BACKGROUND: The evidence for the effect of treatments of neck pain is modest. In the absence of causal treatments, a possibility is to tailor the treatment to the individuals' functional limitations and symptoms. The aim was to evaluate treatment effects of a tailored treatment versus a non-tailored treatment. Our hypothesis was that tailored treatment (TT) would have better effect on pain intensity and disability than either non-tailored treatment (NTT) (same treatment components but applied quasi-randomly) or treatment-as-usual (TAU) (no treatment from the study, no restrictions). We further hypothesized that TT and NTT would both have better effect than TAU.
METHOD: One hundred twenty working women with subacute and chronic non-specific neck pain were allocated to 11 weeks of either TT, NTT or TAU in a randomized controlled trial with follow-ups at 3, 9 and 15 months. The TT was designed from a decision model based on assessment of function and symptoms with defined cut-off levels for the following categories: reduced cervical mobility, impaired neck-shoulder strength and motor control, impaired eye-head-neck control, trapezius myalgia and cervicogenic headache. Primary outcomes were pain and disability. Secondary outcomes were symptoms, general improvement, work productivity, and pressure pain threshold of m. trapezius.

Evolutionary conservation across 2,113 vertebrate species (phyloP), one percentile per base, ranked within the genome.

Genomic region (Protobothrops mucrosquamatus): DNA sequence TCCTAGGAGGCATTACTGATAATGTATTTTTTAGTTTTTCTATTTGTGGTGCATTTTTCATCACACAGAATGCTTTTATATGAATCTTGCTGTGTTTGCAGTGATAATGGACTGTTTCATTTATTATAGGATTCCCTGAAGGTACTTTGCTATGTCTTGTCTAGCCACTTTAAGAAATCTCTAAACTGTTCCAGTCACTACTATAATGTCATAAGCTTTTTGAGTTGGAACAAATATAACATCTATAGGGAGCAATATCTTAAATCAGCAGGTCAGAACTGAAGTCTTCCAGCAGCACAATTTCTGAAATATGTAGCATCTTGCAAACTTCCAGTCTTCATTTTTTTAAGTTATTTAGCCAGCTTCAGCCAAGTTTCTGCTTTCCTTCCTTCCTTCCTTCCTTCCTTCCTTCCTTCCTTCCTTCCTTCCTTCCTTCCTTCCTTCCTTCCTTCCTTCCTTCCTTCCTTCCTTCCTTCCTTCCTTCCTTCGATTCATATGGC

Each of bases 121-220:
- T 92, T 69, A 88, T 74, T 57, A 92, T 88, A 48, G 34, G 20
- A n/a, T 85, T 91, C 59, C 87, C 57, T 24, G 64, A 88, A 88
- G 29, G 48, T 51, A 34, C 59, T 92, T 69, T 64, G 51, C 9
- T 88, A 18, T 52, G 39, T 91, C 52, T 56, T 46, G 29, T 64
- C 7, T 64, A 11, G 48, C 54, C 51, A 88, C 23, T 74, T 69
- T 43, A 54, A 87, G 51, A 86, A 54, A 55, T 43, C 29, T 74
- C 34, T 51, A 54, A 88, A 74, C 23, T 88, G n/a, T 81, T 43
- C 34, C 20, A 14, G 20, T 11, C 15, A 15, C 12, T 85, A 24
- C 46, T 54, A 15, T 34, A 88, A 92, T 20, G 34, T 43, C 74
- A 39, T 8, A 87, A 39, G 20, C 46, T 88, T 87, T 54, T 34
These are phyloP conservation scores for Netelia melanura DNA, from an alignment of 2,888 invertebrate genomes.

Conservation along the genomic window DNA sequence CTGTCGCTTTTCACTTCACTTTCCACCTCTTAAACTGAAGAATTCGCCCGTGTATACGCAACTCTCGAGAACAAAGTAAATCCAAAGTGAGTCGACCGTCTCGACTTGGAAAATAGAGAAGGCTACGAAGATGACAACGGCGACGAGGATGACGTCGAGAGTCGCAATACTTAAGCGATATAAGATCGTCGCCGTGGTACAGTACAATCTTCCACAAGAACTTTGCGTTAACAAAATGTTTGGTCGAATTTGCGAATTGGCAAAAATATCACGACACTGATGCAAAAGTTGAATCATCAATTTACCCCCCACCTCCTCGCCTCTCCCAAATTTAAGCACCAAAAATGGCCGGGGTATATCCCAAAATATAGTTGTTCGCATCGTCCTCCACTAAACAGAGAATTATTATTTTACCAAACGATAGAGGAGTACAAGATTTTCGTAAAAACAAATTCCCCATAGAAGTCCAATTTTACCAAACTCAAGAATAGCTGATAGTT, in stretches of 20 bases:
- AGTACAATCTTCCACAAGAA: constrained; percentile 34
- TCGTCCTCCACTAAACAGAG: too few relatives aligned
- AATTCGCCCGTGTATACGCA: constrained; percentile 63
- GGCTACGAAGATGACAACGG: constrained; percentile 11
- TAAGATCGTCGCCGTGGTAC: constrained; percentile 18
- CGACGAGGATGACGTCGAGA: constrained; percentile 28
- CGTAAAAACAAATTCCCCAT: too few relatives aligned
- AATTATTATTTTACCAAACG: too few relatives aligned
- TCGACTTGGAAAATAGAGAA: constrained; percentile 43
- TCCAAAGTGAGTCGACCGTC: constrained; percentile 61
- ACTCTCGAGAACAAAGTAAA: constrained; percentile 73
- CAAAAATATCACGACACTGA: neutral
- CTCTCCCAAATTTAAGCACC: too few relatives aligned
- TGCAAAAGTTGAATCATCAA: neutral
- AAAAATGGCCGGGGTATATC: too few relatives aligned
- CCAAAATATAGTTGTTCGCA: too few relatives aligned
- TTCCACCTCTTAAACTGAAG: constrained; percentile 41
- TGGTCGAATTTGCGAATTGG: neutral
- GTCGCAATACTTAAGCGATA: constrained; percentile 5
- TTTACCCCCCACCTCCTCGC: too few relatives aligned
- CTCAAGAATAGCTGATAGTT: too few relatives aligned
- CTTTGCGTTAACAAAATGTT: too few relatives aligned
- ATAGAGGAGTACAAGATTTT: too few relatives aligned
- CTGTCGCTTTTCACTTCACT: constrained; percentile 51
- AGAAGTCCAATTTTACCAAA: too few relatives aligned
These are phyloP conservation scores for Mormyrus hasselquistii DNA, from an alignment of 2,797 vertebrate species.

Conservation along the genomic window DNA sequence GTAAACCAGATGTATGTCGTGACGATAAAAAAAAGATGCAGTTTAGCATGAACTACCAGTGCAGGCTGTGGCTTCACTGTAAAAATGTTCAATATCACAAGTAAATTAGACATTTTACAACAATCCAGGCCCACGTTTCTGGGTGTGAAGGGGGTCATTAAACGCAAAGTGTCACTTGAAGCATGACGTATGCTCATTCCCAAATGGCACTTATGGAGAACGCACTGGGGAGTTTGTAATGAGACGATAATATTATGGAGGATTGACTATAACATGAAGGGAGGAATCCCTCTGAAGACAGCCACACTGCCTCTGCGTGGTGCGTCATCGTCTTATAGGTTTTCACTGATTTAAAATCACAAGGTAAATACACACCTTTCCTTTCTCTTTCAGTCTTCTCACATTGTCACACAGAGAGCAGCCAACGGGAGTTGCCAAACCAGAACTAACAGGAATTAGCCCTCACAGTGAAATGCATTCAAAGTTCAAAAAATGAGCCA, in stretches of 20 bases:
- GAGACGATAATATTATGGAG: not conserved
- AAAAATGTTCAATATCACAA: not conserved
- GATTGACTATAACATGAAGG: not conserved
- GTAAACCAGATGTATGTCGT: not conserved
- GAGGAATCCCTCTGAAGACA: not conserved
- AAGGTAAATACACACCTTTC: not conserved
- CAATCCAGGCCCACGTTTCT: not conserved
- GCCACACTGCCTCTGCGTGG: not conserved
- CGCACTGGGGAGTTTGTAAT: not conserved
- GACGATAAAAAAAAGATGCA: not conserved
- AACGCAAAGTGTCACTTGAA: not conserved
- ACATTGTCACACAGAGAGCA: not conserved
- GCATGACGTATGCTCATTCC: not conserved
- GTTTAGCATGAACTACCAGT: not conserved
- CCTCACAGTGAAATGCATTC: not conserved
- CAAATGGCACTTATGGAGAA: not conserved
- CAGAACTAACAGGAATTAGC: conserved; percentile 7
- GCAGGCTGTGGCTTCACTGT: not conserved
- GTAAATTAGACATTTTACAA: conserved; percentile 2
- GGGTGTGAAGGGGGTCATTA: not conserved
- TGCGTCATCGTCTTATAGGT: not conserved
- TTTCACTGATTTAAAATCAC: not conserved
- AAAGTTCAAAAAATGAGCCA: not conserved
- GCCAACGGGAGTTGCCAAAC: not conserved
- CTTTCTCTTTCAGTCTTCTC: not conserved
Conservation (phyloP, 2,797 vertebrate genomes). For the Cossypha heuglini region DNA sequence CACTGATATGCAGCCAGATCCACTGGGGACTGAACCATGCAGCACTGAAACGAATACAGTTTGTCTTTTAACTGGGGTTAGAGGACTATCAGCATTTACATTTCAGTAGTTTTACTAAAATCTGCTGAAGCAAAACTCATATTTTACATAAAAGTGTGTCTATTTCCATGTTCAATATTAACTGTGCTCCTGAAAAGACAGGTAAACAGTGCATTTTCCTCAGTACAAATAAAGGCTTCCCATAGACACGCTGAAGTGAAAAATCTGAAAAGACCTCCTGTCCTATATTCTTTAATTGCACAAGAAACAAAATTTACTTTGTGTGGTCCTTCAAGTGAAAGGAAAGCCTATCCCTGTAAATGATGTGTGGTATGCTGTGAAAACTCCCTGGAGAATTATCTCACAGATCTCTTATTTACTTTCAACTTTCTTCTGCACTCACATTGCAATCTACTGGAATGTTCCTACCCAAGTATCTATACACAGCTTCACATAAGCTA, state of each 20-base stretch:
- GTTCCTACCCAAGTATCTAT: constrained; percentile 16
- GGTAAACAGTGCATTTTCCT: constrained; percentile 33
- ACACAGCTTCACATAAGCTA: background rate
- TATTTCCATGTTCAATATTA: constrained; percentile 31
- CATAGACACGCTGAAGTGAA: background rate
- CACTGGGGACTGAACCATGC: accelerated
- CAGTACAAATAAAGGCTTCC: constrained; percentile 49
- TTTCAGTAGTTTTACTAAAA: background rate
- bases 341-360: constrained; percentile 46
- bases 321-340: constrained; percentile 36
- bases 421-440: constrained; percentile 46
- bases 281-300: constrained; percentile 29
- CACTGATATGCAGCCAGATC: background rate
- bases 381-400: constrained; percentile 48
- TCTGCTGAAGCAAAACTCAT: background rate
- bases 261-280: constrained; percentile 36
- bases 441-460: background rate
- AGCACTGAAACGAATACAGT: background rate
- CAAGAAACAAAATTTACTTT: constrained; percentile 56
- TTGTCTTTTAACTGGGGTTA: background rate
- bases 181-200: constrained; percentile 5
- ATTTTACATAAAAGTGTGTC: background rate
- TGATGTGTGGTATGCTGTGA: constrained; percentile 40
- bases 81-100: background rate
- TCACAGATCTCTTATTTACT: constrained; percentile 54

RESULTS: Linear mixed models analysis showed no differences between TT and NTT besides work productivity favoring TT at 9- and 15-months follow-ups. TT and NTT improved significantly more than TAU on pain, disability and symptoms at 3-month follow-up. General improvement also favored TT and NTT over TAU at all follow-ups.
CONCLUSION: Tailored treatment according to our proposed decision model was not more effective than non-tailored treatment in women with subacute and chronic neck pain. Both tailored and non-tailored treatments had better short-term effects than treatment-as-usual, supporting active and specific exercise therapy, although therapist-patient interaction was not controlled for. Better understanding of the importance of functional impairments for pain and disability, in combination with a more precise tailoring of specific treatment components, is needed to progress.
TRIAL REGISTRATION: Current Controlled Trials ISRCTN 49348025. Registered 2 August 2011.
2016. Vol. 17, no 1, 408